Authentic Blue-Collar American Grubbiness Lives On in "Warrior"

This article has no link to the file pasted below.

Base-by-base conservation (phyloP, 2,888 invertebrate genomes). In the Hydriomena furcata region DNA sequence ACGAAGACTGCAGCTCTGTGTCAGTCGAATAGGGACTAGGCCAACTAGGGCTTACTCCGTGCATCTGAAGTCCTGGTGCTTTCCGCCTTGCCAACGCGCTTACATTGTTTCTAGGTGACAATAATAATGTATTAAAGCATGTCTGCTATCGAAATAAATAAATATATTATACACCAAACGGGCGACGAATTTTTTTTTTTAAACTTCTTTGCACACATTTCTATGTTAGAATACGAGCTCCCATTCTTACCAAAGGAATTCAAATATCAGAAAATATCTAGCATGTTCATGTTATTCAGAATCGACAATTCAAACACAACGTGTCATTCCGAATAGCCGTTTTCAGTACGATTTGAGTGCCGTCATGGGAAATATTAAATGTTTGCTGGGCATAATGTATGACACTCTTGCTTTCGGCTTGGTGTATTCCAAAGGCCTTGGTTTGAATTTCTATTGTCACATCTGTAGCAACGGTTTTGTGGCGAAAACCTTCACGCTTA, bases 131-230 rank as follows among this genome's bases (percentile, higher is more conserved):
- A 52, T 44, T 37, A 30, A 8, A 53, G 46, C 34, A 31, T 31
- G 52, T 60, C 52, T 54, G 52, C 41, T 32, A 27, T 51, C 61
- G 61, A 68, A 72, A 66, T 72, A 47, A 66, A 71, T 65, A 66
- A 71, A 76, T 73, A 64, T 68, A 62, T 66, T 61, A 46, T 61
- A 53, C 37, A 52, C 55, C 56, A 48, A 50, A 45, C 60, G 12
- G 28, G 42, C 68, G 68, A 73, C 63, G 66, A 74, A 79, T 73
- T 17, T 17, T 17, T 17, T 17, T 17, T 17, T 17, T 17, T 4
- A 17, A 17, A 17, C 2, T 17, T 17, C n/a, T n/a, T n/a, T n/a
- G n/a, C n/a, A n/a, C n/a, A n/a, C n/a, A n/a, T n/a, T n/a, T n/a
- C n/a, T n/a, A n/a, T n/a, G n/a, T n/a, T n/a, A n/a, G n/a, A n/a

You know those Affliction shirts, covered in skulls, gothic lettering, and tribal patterns, all cacophonous symbols of badass machismo? That's what the mixed martial arts tie-in movie Warrior is — an everything-but-the-kitchen-sink fire sale of male-weepie tropes, awesome in its thoroughness. The collective dream of authentic blue-collar American grubbiness lives on in a Pittsburgh row house, where long-estranged son Tommy (Tom Hardy), just back from a tour with the Marines, visits his recovering-alcoholic dad, Paddy Conlon (Nick Nolte). Tommy can't forgive the old man for breaking up the family but needs a trainer for his nascent MMA career. In Philadelphia, Tommy's older brother, Brendon (Joel Edgerton), a physics teacher and family man who has likewise broken ties with his past, gets back in the fighter's octagon to keep the bank from repossessing his house. The announcement of a tournament-style championship contest sets the brothers on a collision course to a family reunion in the cage. Old line-gargler Nolte remains an effortlessly moving presence, while Hardy and Edgerton embody their archetypes and handle the physical demands. With a silverback strut and the neck of a '30s-mural prole, Hardy does Method brooding while Edgerton underplays with integrity in a film that spends its last hour piling climax on top of climax, holding the audience in an emotional arm bar. (Rated PG-13)
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